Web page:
Philadelphia, Capital of the Rebels:
Gage's New Plan:
Posted: Wed Mar 23, 2016 2:16 pm
great idea - I agree that the AGE system supports character focussed AARs ... of course its a bit of a problem if your character dies early - which can happen in WIA
Posted: Wed Mar 23, 2016 4:26 pm
True, if Francis dies I might have to end the AAR. That or I could switch to another character's perspective.
Posted: Wed Mar 23, 2016 5:27 pm
The Journal of Francis Smith: May-June 1775
May would be a month of delight and despair. As Gage and I remained in Boston for even longer, I watched as Ward's army only grew in strength and cohesion. Meanwhile, with the absence of Howe's troops, we are severely outnumbered and outclassed by what was only a month before a minor threat. Gage assured me that Howe's landing would give us time, but I had my doubts.
The Powerful Army of Ward:
To my surprise, Howe landed in Chester without any opposition. He had a clear sight of Philadelphia, which was greatly undermanned. Gage had, surprisingly, made a good decision. However, the troops suffered from some bad weather while landing, and as a result were in a less than ideal state.
The Meager Force Near Philadelphia:
Not all was good outside of Boston. The governor of Virginia, Lord Dunmore, was forced out by revolutionaries, and he retreated to Yorktown.
News of the Governor's Retreat:
The Governor's Army:
As the month passed, Gage worked out his new plan. He realized the need for more troops, and as a result decided to attempt to make an alliance with the natives to the West.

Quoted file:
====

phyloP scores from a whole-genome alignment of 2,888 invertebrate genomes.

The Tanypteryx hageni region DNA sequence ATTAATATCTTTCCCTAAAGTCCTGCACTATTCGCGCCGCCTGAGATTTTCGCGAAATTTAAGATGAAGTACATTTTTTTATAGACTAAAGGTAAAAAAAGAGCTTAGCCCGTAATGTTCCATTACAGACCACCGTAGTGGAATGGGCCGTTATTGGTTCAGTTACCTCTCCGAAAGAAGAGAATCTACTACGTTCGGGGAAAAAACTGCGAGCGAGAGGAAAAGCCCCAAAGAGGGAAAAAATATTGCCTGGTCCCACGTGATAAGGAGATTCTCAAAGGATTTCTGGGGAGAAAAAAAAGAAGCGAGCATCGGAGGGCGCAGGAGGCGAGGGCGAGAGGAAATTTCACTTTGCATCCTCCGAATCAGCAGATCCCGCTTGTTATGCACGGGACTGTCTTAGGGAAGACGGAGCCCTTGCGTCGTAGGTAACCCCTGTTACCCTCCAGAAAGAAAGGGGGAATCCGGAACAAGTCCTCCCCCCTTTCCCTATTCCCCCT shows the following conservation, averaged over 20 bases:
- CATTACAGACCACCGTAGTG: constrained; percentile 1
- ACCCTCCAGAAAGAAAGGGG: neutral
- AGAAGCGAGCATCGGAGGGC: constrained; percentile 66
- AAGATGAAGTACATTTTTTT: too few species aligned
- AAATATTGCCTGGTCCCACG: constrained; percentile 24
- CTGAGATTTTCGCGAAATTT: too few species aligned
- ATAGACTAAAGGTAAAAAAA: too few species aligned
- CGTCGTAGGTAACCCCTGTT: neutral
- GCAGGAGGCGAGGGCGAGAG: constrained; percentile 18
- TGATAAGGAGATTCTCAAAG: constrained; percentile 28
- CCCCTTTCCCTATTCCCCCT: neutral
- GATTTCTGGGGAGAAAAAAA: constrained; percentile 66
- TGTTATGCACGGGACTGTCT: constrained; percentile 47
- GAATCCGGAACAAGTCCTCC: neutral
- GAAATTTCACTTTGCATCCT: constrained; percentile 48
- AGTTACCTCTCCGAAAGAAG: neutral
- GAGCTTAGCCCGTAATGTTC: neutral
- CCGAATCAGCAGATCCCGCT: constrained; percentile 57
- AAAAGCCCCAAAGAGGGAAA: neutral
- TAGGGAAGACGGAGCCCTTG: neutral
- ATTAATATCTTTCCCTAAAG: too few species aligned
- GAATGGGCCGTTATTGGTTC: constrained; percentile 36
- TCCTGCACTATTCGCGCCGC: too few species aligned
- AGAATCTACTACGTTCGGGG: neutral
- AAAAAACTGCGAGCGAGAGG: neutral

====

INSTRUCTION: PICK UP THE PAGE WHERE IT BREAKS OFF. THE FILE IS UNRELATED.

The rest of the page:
Gage's Attempt at Alliance:
Howe's forces, while directly outside Philadelphia, were too exhausted to stage any attack. As a result, they were not included in Gage's plan. Meanwhile, Gage had received word that a man named Richard Prescott had raised an army, and was willing to move against Warner's raiders. Gage agreed to use these new forces to counter Warner and even possibly take back Fort Ticonderoga.
I asked Gage what he planned to do in Boston. He told me he would recall the fleet he sent to drop off Howe, and that they would sit in the harbor should we need to escape. I could not believe what I was hearing. It was his fault, sending Howe out to a whole other theatre, that we would even need to escape. Had Howe been with us, I am sure we would have beaten the rebels. But now, Gage intends to abandon one of the few towns we hold in the North. How did this man even become Commander-in-Chief!